Geekend: Microsoft Patches Bug Old Enough To Vote - InformationWeek

InformationWeek is part of the Informa Tech Division of Informa PLC

This site is operated by a business or businesses owned by Informa PLC and all copyright resides with them.Informa PLC's registered office is 5 Howick Place, London SW1P 1WG. Registered in England and Wales. Number 8860726.

IoT
IoT
Comments
Geekend: Microsoft Patches Bug Old Enough To Vote
Newest First  |  Oldest First  |  Threaded View
kstaron
50%
50%
kstaron,
User Rank: Ninja
11/20/2014 | 9:41:15 AM
Flashback
I remember trying to find my way around the college BBS and finally getting my own (used) computer so I didn't have to use the ones in the lab. I think my mom got one of the AOL emails at about that time too. Now I'm getting nostalgic, I mean remember when we had the patience to sit through a 2 minute title sequence while watching the character's mouth move and a song played over top?

That's a long time for a bug to go undetected, and let's hope it was never exploited, or people and businesses could have been compromised for the last 19 years.
SaneIT
50%
50%
SaneIT,
User Rank: Ninja
11/18/2014 | 7:35:34 AM
Old bugs never die
I know there is mention that the bug was never exploited but do we know that for sure?  

I know what I was doing at the time, I was just getting started in IT doing support for a very large company on their R&D team.  Speaking of Windows 95 my most painful memory of Windows 95 was installing the Japanese version on an IBM Thinkpad via a stack of floppies (I don't speak or read Japanese).  Luckily I got it going simply because I had installed Win 95 so many times I could guess what the setup menu was asking.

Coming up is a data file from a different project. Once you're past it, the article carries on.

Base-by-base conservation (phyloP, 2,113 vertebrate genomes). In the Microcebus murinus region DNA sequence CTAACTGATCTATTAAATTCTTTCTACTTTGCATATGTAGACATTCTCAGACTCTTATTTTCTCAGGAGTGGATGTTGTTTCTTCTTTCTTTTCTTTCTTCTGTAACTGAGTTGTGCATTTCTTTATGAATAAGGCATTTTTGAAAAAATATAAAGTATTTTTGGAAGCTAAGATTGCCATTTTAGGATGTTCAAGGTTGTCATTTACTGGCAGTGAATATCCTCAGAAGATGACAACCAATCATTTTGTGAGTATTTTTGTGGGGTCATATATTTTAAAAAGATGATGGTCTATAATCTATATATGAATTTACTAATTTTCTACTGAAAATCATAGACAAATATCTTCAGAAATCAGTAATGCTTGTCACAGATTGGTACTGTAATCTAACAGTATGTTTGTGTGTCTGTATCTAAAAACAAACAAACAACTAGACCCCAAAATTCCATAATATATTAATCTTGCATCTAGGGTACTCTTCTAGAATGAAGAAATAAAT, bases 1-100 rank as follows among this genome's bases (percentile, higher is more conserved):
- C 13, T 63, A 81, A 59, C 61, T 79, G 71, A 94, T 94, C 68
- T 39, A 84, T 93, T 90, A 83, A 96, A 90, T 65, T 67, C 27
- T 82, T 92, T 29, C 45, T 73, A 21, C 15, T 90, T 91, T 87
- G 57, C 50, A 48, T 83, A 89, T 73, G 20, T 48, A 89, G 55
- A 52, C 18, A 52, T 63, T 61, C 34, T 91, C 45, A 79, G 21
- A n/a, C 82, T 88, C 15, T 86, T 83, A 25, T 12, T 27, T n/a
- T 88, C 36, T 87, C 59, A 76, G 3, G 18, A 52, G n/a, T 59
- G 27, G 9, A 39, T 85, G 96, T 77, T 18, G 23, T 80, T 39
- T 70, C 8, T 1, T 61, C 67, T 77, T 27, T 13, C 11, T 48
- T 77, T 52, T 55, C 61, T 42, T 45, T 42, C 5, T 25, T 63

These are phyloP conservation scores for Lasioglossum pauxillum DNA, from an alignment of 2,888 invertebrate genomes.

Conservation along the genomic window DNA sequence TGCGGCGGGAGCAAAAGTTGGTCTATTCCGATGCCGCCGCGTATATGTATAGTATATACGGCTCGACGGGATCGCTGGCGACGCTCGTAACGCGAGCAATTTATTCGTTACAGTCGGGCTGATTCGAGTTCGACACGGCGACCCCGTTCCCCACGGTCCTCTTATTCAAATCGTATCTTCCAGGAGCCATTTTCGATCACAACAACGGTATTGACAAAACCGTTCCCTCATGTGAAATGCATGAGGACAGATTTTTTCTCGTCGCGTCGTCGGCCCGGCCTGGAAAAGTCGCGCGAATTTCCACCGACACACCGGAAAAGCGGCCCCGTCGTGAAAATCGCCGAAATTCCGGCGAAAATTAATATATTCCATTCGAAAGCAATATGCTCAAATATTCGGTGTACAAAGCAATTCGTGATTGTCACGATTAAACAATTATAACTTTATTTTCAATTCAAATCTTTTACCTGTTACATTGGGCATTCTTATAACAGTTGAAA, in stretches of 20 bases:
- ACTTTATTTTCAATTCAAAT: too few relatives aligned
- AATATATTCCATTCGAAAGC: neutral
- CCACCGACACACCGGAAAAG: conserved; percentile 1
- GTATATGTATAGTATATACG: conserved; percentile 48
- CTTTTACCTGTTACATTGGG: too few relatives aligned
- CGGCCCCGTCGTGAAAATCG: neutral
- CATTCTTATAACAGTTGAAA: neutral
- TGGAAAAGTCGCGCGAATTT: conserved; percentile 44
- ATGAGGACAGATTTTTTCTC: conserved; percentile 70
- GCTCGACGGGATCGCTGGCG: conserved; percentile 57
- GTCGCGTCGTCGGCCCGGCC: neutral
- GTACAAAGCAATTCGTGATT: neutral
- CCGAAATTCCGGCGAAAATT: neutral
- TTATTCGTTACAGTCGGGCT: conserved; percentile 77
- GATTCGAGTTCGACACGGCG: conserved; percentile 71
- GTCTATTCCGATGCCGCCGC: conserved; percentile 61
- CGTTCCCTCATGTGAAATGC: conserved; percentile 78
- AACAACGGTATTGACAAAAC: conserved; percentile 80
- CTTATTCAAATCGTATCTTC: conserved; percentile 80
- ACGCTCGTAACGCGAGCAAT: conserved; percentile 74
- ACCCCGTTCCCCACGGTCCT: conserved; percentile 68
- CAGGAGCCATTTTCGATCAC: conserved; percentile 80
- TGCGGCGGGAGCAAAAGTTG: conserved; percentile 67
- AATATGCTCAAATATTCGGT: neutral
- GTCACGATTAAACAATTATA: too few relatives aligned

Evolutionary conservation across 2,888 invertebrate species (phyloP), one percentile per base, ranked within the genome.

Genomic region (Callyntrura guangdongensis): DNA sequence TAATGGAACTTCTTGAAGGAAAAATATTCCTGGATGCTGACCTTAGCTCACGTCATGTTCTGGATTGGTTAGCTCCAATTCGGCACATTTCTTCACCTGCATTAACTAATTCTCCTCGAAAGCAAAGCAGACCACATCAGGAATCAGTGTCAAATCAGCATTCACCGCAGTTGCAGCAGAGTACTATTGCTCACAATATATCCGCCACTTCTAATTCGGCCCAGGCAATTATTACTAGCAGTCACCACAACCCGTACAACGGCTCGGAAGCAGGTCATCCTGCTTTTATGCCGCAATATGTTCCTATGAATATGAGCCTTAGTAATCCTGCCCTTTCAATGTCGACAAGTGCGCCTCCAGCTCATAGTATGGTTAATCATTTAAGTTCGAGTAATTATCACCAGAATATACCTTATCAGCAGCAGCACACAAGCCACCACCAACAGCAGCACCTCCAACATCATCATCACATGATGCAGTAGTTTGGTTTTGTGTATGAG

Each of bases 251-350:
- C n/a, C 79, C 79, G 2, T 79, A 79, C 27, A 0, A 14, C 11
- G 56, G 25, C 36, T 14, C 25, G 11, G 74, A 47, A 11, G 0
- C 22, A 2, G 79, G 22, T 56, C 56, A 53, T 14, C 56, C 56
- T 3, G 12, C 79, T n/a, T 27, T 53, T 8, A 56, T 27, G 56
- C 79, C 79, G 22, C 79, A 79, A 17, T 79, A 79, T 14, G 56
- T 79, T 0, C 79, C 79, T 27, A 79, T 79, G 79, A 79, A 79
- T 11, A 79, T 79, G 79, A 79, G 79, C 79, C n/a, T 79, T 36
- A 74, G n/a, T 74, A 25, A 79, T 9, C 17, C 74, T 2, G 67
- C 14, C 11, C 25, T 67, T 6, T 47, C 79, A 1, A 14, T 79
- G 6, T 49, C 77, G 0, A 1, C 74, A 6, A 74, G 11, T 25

Technocrati
50%
50%
Technocrati,
User Rank: Ninja
11/17/2014 | 12:28:31 AM
What a Difference A Year Makes....

When I think about this bug and the patch that took 19 years to apply,  I can only wonder why they didn't wait one more year to make it an even 20 ?    And then re-release it as a limited edition?   Good Work MS, I always knew you could do it.

As far as 1995 is concerned, don't remember much I guess it was good. : )   What I found really cool was to see that clip of Katie Couric and  Bryant Gumbel and to hear them discuss just what is this thing called the "Internet" ?      

 Man, We have come a long way and apparently so has MS.

PedroGonzales
100%
0%
PedroGonzales,
User Rank: Ninja
11/16/2014 | 9:21:55 PM
Re: Microsoft Patches Bug Old Enough To Vote
I feel very honored to have the opportunity to have discussion with someone who rub shoulder with famous people like Coolio, way a go Susan.  I remember someone was telling me how they could chat with people from different places, which was the internet at that time. I remember the beeper was the technology to have at that time.
jastroff
50%
50%
jastroff,
User Rank: Ninja
11/15/2014 | 2:36:24 PM
Re: Microsoft Patches Bug Old Enough To Vote
The MSFT Bug is old enough to vote, but not old enough to be served alcohol! 

 

Nice to see MSFT is in it to win it. Let's not forget that it's ALL still a DOS-based system for the PCs...

 

In 1995 I think I was running CHKDSK for a user.

 

 
zerox203
100%
0%
zerox203,
User Rank: Ninja
11/14/2014 | 4:45:02 PM
Re: Microsoft Patches Bug Old Enough To Vote
It bears mentioning that this is especially unique not just in that we're talking about a 19-year-old bug, but that we're talking about a 19-year-old bug in Windows, probably the most used software in the world. No doubt there are plenty of bugs in software from 1995 that will never see the light of day even when the fossilized remains of their physical media are dug up in the year 2155, but windows... well, as impactnow says, there's a serious lesson in their about the nature of software bugs and vulnerabilities. A lot of times, we're talking about random chance whether these will be found or fixed. We may spent tons of time fixing something that will never be exploiting, or no time fixing something that breaks our software.